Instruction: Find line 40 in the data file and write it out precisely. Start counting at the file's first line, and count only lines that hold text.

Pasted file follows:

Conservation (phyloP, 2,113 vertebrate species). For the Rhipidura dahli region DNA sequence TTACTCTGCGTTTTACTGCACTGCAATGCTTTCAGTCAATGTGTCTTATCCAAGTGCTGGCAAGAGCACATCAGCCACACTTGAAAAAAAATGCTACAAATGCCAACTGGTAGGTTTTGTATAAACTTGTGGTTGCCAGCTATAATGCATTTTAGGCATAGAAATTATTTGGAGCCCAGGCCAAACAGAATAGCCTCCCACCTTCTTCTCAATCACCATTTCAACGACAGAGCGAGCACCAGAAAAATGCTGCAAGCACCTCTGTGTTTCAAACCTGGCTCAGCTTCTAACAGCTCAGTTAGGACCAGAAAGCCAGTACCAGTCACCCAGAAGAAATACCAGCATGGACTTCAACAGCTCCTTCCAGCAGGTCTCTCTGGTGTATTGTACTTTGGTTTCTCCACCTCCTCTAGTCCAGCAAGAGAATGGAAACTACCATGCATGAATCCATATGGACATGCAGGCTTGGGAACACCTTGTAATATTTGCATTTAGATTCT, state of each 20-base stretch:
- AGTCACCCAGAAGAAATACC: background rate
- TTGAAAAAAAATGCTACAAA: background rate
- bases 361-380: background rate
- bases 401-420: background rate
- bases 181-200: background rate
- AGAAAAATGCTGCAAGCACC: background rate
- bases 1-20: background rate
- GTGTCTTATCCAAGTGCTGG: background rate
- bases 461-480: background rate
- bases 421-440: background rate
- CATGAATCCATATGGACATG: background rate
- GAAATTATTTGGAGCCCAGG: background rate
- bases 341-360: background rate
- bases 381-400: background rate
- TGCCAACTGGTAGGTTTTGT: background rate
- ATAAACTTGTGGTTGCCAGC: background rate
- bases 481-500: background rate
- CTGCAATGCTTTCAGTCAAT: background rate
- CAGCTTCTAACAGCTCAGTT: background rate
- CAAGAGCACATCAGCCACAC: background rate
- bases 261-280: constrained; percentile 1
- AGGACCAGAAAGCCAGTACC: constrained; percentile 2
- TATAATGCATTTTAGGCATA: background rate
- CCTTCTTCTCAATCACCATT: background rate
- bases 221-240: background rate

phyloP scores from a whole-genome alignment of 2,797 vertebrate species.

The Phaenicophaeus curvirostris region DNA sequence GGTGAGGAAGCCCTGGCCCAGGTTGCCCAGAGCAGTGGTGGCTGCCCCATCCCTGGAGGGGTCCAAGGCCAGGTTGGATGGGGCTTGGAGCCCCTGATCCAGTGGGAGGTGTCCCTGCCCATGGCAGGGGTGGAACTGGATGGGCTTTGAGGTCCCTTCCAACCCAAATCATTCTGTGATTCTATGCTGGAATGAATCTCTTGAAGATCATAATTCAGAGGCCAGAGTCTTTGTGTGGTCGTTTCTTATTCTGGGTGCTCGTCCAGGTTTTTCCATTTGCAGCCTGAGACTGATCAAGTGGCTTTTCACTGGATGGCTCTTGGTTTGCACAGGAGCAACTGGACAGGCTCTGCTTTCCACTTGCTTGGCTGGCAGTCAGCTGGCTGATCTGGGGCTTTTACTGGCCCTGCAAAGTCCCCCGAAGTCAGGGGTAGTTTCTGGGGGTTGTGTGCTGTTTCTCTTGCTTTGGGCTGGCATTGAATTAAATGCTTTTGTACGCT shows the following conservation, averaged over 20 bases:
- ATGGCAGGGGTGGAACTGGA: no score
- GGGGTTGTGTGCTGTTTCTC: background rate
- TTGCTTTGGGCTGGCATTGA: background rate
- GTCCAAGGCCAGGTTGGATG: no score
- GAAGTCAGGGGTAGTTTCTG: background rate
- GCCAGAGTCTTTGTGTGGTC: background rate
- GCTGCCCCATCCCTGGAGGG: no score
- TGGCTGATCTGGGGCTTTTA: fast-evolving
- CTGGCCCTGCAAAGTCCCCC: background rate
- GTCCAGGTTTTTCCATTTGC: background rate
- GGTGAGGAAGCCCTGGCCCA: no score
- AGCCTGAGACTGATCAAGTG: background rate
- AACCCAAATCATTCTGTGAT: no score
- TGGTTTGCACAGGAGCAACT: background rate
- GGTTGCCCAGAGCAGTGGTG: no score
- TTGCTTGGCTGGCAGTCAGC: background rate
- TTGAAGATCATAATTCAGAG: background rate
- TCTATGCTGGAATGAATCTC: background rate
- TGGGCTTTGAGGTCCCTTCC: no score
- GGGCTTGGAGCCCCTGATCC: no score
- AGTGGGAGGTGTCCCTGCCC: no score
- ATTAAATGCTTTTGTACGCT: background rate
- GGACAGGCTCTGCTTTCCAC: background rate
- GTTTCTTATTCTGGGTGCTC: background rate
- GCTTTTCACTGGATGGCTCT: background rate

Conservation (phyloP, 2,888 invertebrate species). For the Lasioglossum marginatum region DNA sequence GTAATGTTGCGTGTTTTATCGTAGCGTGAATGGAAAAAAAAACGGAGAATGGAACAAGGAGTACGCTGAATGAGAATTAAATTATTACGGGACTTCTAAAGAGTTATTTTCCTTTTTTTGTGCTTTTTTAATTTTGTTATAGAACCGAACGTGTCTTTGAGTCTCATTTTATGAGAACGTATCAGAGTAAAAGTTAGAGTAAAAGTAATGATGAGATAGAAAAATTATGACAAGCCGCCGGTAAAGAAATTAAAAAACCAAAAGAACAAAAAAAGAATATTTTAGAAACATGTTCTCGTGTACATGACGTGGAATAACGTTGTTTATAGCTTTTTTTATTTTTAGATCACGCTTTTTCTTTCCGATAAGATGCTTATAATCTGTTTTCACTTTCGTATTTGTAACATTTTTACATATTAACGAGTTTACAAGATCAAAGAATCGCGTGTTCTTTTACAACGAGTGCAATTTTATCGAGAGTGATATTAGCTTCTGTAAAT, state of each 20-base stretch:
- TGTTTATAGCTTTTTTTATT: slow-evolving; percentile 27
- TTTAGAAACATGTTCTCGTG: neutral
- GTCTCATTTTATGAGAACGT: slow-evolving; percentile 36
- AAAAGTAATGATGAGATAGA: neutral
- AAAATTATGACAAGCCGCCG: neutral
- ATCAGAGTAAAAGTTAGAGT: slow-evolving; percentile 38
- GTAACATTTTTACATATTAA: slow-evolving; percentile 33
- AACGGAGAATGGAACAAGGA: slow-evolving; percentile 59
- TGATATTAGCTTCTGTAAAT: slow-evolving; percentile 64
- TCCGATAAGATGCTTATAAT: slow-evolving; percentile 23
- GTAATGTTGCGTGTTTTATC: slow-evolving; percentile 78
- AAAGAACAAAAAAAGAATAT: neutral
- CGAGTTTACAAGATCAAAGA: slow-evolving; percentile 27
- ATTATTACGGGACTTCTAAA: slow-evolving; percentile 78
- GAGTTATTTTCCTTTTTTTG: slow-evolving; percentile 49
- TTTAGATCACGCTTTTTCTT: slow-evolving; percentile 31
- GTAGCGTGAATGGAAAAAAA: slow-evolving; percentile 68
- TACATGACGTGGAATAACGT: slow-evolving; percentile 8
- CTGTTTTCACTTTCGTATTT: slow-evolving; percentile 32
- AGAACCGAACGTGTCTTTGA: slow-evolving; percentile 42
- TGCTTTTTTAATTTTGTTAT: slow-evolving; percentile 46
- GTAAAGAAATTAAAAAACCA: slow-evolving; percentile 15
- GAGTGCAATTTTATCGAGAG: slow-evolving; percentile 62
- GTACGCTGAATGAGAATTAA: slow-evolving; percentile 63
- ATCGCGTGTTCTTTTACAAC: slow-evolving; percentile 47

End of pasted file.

- AGCCTGAGACTGATCAAGTG: background rate